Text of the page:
A world where our borders all but close, where nearby countries re-criminalise homosexuality and American/Chinese turf wars over disputed islands escalate to nuclear levels.
It shows a world of propaganda-filled elections no more extreme than what we have seen in recent years and the collapse of major banks — again, hardly a stretch of the imagination. We’ve seen it before. It happened in 1929 and it happened in 2008.
Everything that happens within Years and Years requires zero mental leap and that’s what makes it so terrifying. It’s showing us our future and it’s very convincing.
— — SPOILER ALERT — If you haven’t seen it and want to, you might not want to keep reading — —
It digs its fingers in too
When several banks collapse in the second episode, the wealthy son Stephen and his family are plunged into massive financial crisis. They sold their house but kept the proceeds in one bank, planning to transfer them across other banks in the morning.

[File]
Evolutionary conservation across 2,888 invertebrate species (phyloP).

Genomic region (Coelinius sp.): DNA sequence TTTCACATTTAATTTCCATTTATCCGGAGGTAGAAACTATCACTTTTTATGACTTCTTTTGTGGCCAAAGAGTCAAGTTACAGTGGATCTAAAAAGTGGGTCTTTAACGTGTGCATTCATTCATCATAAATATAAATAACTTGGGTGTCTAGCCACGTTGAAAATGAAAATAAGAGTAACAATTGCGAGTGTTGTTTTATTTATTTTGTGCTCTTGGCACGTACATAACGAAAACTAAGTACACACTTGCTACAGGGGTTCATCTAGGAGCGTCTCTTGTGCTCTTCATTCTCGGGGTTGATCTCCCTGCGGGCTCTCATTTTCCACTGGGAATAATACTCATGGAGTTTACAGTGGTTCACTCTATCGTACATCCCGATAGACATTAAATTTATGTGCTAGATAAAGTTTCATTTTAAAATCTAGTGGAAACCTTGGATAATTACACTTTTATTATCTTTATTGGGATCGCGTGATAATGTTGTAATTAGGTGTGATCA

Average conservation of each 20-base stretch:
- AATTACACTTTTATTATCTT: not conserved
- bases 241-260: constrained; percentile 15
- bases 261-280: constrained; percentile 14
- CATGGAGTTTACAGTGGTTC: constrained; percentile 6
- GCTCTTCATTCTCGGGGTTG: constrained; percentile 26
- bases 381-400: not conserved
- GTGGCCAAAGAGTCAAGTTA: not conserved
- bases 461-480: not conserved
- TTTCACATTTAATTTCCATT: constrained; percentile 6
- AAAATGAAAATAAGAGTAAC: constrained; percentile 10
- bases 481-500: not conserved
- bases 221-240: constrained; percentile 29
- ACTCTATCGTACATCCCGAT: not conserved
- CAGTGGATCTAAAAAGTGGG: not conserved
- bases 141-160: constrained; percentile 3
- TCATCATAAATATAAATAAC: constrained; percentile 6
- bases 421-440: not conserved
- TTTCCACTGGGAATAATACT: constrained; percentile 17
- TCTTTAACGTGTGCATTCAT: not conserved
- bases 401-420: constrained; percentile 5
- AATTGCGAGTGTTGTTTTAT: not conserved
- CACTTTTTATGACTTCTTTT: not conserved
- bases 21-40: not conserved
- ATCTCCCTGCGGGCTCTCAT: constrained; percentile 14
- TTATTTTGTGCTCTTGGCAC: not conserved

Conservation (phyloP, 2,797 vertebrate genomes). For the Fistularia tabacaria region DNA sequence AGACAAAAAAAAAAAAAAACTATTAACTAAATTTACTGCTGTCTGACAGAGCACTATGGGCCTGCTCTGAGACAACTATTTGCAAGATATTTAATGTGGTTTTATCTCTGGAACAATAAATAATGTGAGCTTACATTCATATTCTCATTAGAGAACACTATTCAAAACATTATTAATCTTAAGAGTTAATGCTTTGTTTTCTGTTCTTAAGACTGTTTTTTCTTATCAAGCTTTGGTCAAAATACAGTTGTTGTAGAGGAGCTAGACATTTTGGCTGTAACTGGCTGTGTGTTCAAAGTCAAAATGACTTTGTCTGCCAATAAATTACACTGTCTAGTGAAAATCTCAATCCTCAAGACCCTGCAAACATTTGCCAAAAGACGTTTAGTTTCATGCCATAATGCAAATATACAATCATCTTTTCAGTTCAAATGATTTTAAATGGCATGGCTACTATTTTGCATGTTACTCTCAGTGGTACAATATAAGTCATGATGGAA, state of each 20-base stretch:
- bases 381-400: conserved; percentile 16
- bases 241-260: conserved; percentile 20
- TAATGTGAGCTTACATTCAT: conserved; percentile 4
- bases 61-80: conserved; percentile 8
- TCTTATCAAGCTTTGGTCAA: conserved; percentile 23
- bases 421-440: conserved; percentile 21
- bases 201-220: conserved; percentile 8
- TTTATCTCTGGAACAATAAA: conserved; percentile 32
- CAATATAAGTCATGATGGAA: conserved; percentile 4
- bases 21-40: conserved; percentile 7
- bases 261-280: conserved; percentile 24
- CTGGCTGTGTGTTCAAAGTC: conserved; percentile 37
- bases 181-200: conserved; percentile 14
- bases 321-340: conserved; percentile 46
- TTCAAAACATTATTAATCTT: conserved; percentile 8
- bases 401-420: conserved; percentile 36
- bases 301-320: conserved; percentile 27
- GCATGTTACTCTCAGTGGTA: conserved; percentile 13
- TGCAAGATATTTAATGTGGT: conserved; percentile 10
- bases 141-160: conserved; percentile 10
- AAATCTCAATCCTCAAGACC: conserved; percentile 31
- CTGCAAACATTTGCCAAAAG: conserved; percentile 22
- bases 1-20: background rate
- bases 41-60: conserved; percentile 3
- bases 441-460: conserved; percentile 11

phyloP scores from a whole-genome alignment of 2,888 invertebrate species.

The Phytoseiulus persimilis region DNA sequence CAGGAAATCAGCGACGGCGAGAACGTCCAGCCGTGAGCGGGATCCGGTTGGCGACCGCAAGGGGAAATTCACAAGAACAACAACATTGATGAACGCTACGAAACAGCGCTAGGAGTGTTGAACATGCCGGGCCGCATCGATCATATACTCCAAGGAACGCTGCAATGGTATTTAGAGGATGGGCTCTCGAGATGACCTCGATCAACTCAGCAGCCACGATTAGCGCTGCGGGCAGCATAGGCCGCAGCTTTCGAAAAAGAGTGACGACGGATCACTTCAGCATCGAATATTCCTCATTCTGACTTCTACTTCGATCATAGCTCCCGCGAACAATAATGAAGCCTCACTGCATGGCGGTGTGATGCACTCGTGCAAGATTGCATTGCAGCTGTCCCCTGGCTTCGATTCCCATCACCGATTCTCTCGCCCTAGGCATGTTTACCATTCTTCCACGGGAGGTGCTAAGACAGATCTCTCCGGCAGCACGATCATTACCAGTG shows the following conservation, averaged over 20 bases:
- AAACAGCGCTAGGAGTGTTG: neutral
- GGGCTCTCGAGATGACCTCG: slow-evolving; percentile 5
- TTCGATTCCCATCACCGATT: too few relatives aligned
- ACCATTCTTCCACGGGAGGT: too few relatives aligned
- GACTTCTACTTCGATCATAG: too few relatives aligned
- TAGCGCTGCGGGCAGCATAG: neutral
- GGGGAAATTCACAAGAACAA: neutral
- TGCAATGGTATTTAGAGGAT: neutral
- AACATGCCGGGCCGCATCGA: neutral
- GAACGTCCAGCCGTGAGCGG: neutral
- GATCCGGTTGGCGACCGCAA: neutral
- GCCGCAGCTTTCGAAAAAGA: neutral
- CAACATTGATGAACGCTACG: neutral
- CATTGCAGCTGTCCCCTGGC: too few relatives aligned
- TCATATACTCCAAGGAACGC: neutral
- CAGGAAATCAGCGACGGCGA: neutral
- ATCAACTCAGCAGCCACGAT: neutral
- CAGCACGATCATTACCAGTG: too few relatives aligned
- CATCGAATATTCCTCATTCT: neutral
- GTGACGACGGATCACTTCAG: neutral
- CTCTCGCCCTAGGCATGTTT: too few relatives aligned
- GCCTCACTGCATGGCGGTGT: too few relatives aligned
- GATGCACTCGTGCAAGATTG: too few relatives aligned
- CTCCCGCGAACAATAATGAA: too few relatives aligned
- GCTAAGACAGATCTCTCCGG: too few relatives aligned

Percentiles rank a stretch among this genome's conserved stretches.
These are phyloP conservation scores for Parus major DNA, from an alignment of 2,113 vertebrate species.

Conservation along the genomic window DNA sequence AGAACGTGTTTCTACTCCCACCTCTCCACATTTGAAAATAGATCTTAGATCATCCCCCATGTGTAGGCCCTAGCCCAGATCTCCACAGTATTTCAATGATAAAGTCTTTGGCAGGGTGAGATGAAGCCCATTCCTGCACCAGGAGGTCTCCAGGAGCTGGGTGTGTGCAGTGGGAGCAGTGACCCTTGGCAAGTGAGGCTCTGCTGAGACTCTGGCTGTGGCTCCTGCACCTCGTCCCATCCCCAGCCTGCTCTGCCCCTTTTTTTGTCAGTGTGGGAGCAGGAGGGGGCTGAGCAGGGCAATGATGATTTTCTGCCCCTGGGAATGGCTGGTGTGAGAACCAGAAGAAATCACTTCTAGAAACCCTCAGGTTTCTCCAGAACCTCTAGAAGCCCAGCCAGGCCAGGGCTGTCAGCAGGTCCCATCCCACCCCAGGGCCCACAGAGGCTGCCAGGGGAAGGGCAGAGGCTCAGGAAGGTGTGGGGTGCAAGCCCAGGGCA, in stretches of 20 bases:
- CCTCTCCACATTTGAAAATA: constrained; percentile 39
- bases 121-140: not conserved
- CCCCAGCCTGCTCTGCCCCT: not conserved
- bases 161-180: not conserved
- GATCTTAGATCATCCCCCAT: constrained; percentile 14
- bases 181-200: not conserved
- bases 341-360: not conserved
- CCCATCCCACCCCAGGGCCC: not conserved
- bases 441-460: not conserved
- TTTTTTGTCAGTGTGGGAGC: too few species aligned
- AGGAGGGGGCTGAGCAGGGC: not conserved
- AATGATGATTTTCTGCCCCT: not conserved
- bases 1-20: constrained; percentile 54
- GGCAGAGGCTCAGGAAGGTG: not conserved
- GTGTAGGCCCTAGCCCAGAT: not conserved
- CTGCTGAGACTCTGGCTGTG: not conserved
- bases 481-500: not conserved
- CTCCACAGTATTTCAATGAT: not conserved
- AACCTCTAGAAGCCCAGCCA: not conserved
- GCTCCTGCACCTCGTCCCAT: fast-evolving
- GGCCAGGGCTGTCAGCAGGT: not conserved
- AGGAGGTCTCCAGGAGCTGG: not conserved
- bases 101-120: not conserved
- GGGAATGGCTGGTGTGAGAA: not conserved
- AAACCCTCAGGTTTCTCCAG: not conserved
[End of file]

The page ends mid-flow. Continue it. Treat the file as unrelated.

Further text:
And then the bank collapsed. The FCSC protects individual accounts by institution up to £85,000 (true in reality as well as in the show). They would’ve been fine if they’d spread those proceeds across multiple banks the moment they received them. But for waiting until the morning, they lost £2 million.
They were left with just £85,000 — an impossible sum to buy another house with.
These formerly well-off, middle class people are left reeling. And since Stephen was a banker — well — not much work there. Instead he begins working as a courier amongst eleven other part time, zero contract jobs.
His sister laughs when she hears he only has £85,000. To her that would be a vast amount. And so it goes — the collapse of the bank is the great leveller. For without wealth and in a country where unemployment is soaring, the disparity is lessened. Everyone is relatively poor.
When you think about how secure you are, it’s money you’re counting on. But what happens if all that money is suddenly gone and your job along with it? In a single day, everything changes.
This is only a fraction of what happened in Syria. Many of the refugees that fled to Europe were wealthy, middle class people. They were doctors, teachers and lawyers. They were often the kinds of people that we would deem, here in Britain, to be ‘secure’.